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Kickstarting the Future of Fistula Care

At Operation Fistula, we are all too familiar with the injustices experienced by women living with obstetric fistula. Despite the existence of a dedicated community of fistula surgeons and a surgical treatment viewed by many as successful in alleviating or eliminating symptoms (1), the pace of obstetric fistula continues to outrun our collective ability to treat it. The need to address prevention and treatment efforts has been urgent for some time, but with the COVID-19 pandemic and its myriad consequences, the need has become acute.

Operation Fistula has a legacy of developing innovative solutions to the most pressing issues around obstetric fistula. During our Pilot Program (2012-2015), we pioneered a performance-based funding scheme that increased surgical throughput by 39%. We dedicated several years to developing the tools and technology necessary for verifying and measuring our work; GOFAR continues to be a hallmark feature in our programs around the world. In the past year, we focused on the patient journey and improving methods for patient identification, mobilization, and treatment. Through it all, we heard the same issue raised by surgeons again and again: they needed funding to perform fistula repairs. 
The surgeons we partner with have access to the newest technology and approaches to finding and treating patients, but without funding, none of it matters. We know surgeons who have funded patient care from their own pockets; every surgery they can’t afford to perform is a fistula patient whose life continues to be devastated by fistula. A lack of accessible funding for fistula surgeons severely limits their capacity to treat and care for patients. This is the problem we seek to solve with Kickstart – our new and improved funding program, going live this month. 
Martin with tablet


Kickstart is an output-driven funding program that provides funds directly to surgeons for each repair they perform and record using our data collection technology – GOFAR. As its name implies, the program is meant to ‘kickstart’ or catalyze the abilities of surgeons to treat fistula patients, by removing the financial barriers that previously limited their capacity. 
Kickstart is directed at trained surgeons who are limited in the number of repairs they can perform because of a lack of funding. For each surgery logged in GOFAR, we provide funds directly to the surgeon. The data entered by the surgeons helps us track and monitor their performance, and also feeds a centralized data repository. Operation Fistula analyzes all this data, to evaluate programmatic indicators in real-time, and identify trends or patterns in fistula treatment. All the surgeries funded through Kickstart are performed at no cost to the patient, which given the resource constraints faced by these surgeonswould have otherwise beeimpossible.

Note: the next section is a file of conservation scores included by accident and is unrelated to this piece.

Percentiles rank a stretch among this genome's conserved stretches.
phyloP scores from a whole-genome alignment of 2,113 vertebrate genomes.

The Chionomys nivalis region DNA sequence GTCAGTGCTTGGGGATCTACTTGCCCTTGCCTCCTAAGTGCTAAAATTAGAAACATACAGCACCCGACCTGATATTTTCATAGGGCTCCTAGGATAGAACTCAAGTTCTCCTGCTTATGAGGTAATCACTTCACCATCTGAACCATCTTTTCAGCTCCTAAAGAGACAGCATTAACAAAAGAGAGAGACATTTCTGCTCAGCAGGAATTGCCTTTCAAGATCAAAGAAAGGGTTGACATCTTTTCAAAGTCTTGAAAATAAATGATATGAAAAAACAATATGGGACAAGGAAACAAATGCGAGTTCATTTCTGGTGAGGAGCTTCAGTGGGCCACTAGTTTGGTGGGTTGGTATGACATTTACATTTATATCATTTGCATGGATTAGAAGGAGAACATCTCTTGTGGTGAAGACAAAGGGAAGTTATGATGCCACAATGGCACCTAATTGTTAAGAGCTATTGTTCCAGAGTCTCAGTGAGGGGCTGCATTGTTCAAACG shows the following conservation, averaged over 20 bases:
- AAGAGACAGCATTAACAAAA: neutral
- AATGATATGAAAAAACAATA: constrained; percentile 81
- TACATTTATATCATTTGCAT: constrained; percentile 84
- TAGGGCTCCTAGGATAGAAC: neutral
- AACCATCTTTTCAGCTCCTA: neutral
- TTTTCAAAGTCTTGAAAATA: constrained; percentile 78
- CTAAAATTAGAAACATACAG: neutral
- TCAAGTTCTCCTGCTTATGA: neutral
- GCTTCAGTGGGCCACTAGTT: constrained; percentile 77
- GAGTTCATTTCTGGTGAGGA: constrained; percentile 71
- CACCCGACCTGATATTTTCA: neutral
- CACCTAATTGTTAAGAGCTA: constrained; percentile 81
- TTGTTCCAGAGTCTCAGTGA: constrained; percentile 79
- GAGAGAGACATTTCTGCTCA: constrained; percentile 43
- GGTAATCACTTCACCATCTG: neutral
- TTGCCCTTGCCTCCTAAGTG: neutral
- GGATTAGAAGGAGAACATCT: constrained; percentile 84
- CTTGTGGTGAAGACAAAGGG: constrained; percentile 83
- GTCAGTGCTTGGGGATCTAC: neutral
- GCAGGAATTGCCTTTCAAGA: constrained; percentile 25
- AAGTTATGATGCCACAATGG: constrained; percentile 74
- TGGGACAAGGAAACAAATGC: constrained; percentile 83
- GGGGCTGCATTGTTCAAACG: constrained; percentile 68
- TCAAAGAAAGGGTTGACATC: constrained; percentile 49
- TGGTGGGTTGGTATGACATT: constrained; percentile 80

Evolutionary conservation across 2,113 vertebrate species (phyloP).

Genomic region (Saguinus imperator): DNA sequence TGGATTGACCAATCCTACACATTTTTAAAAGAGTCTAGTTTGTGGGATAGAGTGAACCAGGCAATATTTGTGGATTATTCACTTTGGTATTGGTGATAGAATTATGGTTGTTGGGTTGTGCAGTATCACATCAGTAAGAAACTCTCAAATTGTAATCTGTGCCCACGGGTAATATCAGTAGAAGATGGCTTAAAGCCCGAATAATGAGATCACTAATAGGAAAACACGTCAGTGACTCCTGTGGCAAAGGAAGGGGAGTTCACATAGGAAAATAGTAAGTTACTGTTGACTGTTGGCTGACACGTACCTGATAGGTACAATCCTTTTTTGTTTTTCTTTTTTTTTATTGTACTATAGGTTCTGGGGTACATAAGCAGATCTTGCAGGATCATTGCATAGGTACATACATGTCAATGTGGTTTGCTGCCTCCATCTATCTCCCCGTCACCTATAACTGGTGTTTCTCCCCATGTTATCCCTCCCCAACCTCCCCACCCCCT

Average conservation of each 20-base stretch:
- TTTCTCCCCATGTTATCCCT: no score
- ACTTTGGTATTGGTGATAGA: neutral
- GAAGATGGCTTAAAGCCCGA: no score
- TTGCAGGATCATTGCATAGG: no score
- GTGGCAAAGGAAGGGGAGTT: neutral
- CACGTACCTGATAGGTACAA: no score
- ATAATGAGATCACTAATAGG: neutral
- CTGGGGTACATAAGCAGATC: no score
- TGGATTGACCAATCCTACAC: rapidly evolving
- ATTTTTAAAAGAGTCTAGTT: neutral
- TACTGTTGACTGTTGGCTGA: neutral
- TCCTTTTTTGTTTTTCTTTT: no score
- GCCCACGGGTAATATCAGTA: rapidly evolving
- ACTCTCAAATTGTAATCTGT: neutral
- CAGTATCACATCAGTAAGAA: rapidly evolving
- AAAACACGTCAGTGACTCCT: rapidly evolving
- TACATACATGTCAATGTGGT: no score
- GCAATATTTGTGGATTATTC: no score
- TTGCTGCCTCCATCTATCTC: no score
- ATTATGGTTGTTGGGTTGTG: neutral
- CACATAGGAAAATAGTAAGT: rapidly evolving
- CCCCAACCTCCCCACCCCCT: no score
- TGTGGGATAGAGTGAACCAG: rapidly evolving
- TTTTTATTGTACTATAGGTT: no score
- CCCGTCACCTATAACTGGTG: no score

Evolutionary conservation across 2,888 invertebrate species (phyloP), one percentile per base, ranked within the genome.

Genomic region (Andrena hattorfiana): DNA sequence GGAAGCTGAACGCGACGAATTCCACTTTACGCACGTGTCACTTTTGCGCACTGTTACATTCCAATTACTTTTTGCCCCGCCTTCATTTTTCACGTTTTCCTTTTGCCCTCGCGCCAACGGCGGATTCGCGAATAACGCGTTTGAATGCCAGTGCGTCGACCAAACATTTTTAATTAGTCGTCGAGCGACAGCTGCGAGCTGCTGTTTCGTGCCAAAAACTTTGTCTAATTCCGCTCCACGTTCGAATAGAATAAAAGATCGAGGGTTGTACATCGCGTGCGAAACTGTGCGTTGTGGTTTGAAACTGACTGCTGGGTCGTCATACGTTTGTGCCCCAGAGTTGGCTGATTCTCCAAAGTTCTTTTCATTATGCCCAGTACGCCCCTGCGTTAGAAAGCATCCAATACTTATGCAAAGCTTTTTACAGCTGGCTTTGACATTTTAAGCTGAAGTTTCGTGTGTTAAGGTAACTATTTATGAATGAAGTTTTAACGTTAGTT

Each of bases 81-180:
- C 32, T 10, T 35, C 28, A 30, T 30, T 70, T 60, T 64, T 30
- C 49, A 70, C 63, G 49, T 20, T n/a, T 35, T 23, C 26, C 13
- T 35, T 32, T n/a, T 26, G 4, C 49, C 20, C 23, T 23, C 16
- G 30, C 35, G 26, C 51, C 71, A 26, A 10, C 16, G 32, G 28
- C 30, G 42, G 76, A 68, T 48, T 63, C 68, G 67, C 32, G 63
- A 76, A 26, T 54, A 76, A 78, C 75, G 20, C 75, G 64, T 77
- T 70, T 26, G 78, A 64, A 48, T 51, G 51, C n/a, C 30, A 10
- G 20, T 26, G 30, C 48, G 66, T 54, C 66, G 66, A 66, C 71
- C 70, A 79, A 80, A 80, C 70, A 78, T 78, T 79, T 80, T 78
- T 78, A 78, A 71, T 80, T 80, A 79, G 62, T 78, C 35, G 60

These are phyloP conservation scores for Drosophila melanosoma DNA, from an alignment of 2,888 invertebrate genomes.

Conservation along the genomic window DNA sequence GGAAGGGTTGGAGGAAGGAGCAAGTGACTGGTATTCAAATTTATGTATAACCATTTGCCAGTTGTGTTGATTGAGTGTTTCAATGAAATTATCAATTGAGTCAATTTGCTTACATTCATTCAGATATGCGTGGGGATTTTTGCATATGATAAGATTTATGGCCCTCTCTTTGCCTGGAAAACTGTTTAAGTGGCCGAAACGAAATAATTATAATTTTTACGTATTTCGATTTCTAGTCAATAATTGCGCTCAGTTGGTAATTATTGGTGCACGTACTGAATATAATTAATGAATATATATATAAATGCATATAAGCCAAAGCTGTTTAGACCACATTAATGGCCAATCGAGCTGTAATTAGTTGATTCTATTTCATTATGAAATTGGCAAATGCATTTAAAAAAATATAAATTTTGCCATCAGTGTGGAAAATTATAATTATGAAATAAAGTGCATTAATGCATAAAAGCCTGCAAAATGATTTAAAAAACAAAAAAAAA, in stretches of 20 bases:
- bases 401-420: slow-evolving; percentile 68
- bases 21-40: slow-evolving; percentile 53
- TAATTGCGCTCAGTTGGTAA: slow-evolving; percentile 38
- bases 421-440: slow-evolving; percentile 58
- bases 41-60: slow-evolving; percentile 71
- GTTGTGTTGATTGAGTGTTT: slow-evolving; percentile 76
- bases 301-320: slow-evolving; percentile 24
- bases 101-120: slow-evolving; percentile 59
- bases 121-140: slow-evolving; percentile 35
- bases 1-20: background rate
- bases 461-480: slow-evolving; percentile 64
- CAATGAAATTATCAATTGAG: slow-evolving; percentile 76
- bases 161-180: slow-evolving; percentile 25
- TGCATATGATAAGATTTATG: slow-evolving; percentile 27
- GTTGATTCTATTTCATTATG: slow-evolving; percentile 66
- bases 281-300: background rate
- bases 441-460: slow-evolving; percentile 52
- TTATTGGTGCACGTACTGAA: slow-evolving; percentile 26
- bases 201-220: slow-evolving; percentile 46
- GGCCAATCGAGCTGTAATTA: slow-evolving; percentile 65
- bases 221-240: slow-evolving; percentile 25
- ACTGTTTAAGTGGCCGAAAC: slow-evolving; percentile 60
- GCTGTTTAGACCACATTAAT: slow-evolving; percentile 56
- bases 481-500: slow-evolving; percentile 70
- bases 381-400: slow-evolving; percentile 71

We believe in the power of proximity, and have always championed innovation and advocated for solutions that come from those working closest to the problem. In October, we sent out the first wave of Kickstart applications to surgeons. In their responses, nearly every surgeon who applied to participate, reported that external funding for treatment expenses was a significant barrier to providing care. If they are not working at a facility where fistula care is funded by a larger organization, surgeons may have no option but to charge patients. We know from our outreach work that patients fear the cost of treatment, and this prevents them from seeking care. Many obstetric fistula patients lack even the funds necessary for transport to the facility, so any cost represents a major barrier. When surgeons are put in a position where they are forced to charge patients for their care because they have no other funding available to them, it discourages patients from seeking care and perpetuates their distrust of healthcare systems and providers. 
Funding barriers have contributed to the ever growing backlog of patients; the number of surgeons that are able to perform fistula repairs simply cannot keep up with the demand for treatment. The World Health Organization estimates that between 50,000-100,000 people develop obstetric fistula each year (2). Without immediate intervention to increase surgical capacity, this list of patients awaiting treatment will continue to grow.  

Catalyzing Capacity and Care

Kickstart complements our ongoing mission to end fistula for every woman, everywhere. With this program, we are renewing our commitment to ensuring that patients receive the treatment they urgently need, and surgeons have the capacity necessary to provide that care. In providing output-driven funding, Operation Fistula is increasing the capacity of existing surgeons to perform more repairs, and removing the financial barrier to treatment that is frequently cited by fistula patients (3). 
Applications to join the Kickstart program and receive output-driven funding are now open. To submit an application in English, please complete this online form. If you would prefer to complete the application in French, an alternative form is available here. For any questions related to Kickstart, please do not hesitate to contact Operation Fistula via email at
  1. Rupley, MD DM, Dongarwar, MS D, Salihu, MD, PhD HM, Janda, MD AM, Pope, MD, MPH R. Healthcare Access as a Risk-Marker for Obstetric Vesicovaginal Fistula in Malawi. International Journal of Maternal and Child Health and AIDS. 2020;9(1):4–13. 
  2. WHO. The Second Meeting of the Working Group for the Prevention & Treatment of Obstetric Fistula. Addis Ababa; 2002 Nov.
  3. Baker Z, Bellows B, Bach R, Warren Charlotte. Barriers to obstetric fistula treatment in low‐income countries: a systematic review. Tropical Medicine & International Health. 2017 Aug;22(8):938–59.